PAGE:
Medical leaders clashed yesterday over a plan to extend the right of doctors to refuse treatment to patients where they have a conscientious objection.

The British Medical Association accused the General Medical Council, the doctors' disciplinary body, of undermining fundamental ethical principles in proposals that could give doctors a licence to discriminate against certain groups of patients, including same sex couples, Jehovah's Witnesses and alcoholics.

The only legal right is for doctors who do not wish to participate in abortions, enshrined in the Abortion Act.

It is also widely accepted that some doctors are not to be involved in prescribing contraceptives such as the IUD and the morning-after pill and in withdrawing life-prolonging treatment. The GMC has been under pressure to revise its guidance on conscientious objection to accommodate doctors with other personal beliefs.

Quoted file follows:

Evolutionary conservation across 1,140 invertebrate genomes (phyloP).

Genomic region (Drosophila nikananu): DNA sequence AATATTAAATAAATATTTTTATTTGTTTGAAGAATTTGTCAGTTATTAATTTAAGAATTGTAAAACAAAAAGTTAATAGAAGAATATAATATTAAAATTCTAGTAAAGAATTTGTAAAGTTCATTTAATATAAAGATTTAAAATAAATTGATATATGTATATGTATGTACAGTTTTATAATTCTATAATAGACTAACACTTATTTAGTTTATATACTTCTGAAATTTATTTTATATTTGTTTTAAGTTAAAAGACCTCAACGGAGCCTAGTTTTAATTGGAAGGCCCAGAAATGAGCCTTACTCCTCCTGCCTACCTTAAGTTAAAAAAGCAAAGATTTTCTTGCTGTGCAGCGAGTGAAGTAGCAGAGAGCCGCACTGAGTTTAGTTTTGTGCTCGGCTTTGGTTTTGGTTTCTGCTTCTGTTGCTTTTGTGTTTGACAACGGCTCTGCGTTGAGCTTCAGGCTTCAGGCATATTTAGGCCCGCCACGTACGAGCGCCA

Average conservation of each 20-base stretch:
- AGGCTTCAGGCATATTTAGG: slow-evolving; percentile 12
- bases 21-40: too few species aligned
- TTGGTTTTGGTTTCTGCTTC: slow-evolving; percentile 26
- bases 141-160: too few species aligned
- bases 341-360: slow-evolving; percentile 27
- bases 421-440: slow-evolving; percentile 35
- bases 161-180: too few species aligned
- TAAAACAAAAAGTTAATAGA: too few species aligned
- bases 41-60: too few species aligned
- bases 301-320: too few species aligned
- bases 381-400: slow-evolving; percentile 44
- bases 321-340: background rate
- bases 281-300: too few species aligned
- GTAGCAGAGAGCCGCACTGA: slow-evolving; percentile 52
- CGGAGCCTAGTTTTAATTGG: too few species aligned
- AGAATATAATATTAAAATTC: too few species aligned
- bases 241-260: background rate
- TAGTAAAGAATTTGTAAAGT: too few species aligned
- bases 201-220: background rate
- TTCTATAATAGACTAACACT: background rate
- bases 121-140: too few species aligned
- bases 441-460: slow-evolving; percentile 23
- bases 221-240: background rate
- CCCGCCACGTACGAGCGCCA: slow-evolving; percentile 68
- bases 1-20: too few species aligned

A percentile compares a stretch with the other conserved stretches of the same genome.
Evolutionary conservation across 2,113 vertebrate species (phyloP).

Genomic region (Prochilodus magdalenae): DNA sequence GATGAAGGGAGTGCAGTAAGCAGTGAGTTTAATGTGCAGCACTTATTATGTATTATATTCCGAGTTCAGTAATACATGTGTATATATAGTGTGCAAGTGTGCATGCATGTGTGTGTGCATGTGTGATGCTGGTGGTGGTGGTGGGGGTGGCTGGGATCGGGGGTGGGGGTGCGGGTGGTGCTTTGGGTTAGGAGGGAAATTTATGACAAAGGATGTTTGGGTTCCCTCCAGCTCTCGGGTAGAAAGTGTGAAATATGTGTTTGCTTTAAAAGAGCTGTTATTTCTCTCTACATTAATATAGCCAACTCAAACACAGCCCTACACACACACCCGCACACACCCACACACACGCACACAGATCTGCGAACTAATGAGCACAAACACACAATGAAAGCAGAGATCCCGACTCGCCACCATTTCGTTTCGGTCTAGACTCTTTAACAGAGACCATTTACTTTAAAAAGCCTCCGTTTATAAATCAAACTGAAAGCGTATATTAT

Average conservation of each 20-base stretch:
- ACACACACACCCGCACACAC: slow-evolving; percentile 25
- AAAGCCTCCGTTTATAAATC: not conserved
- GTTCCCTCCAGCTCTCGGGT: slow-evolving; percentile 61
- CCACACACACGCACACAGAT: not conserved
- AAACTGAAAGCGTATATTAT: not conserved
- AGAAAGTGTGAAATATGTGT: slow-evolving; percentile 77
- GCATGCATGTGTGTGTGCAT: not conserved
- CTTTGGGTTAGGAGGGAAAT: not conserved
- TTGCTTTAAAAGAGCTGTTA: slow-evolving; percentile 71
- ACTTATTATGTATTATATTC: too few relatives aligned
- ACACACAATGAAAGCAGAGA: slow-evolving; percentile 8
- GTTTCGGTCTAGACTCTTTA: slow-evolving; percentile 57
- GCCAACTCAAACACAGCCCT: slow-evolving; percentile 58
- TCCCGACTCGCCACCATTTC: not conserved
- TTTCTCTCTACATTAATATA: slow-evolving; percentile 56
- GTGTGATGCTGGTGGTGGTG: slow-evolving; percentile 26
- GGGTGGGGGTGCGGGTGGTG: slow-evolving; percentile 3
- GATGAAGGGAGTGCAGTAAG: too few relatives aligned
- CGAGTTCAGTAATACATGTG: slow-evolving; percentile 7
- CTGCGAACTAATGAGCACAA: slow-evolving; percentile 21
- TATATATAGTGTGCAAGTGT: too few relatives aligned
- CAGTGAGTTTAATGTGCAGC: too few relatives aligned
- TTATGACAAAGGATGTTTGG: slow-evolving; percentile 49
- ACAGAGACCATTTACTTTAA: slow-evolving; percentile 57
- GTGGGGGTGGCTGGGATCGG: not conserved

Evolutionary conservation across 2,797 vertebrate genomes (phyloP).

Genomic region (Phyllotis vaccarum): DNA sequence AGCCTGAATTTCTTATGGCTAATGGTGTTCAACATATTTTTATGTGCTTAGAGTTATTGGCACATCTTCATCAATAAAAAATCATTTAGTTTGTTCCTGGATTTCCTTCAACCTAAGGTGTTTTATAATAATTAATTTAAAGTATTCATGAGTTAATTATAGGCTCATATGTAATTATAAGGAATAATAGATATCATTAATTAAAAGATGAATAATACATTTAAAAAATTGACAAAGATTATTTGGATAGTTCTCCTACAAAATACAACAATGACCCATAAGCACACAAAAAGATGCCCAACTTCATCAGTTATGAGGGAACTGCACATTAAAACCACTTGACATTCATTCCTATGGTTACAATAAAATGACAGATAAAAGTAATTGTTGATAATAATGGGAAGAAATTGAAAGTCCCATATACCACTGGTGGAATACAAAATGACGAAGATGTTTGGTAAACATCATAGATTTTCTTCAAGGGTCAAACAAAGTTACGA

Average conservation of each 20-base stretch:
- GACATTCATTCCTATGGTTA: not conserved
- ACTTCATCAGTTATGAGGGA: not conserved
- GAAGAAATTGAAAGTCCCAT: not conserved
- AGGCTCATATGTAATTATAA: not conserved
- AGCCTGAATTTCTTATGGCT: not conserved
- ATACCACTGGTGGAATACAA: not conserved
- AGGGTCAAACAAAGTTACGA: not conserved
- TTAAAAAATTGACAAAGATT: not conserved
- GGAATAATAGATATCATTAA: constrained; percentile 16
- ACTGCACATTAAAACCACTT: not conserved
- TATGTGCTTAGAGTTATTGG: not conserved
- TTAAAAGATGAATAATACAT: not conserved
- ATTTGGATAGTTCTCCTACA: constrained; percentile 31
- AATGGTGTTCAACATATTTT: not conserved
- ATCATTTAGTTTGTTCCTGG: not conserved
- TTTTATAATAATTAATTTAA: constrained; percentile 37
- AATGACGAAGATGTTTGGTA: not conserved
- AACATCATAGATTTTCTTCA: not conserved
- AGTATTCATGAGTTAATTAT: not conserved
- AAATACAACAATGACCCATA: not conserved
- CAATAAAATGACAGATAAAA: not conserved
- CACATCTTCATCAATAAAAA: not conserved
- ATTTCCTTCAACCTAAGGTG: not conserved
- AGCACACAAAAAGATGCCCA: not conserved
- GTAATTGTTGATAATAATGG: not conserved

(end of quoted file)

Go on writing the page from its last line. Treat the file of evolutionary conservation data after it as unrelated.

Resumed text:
The draft guidance says doctors must not discriminate against patients because of their sexual orientation, gender or race. But it adds "unnecessary restrictions" should not be imposed on doctors because of their "cultural preferences or religious or other convictions".

The BMA said that was ambiguous and could confuse patients. Same-sex couples might be refused IVF treatment or a Jehovah's Witness could be refused treatment by a doctor who did not agree with their belief, the association said. It added it had anecdotal evidence of medical students claiming conscientious objection to learning about the clinical impact of alcohol.

Tony Calland, chairman of the BMA's medical ethics committee, said: "Doctors are not there to judge patients but to treat them."

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